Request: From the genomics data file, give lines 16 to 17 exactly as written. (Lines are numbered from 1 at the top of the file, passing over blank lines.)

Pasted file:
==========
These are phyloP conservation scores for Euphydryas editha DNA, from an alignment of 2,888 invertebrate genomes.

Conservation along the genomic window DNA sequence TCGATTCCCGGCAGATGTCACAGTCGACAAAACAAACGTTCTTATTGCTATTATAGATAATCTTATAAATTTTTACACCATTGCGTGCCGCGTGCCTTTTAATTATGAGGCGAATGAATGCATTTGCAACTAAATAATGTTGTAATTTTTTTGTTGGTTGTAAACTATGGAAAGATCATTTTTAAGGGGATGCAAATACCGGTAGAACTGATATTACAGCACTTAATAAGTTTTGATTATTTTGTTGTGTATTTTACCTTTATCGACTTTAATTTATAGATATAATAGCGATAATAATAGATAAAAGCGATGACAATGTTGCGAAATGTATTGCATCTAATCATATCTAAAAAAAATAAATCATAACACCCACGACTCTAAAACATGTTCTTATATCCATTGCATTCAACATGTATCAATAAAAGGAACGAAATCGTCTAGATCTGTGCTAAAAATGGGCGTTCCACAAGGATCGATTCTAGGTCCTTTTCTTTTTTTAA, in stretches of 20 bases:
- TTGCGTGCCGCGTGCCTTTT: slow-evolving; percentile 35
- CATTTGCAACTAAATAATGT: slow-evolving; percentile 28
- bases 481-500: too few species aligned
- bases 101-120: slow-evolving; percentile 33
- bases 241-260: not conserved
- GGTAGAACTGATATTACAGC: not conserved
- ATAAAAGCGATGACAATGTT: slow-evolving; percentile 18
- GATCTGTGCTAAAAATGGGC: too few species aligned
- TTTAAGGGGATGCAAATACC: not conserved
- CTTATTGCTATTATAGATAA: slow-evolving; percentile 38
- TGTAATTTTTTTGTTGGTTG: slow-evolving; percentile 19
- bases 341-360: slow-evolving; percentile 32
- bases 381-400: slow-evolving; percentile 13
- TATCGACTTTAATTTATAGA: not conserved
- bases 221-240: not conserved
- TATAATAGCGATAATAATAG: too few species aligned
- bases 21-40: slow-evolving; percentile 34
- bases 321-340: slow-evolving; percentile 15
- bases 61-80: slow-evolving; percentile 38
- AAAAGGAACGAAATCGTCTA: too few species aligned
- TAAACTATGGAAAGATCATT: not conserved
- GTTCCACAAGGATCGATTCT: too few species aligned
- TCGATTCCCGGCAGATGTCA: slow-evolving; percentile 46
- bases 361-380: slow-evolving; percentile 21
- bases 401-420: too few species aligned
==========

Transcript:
- TATCGACTTTAATTTATAGA: not conserved
- bases 221-240: not conserved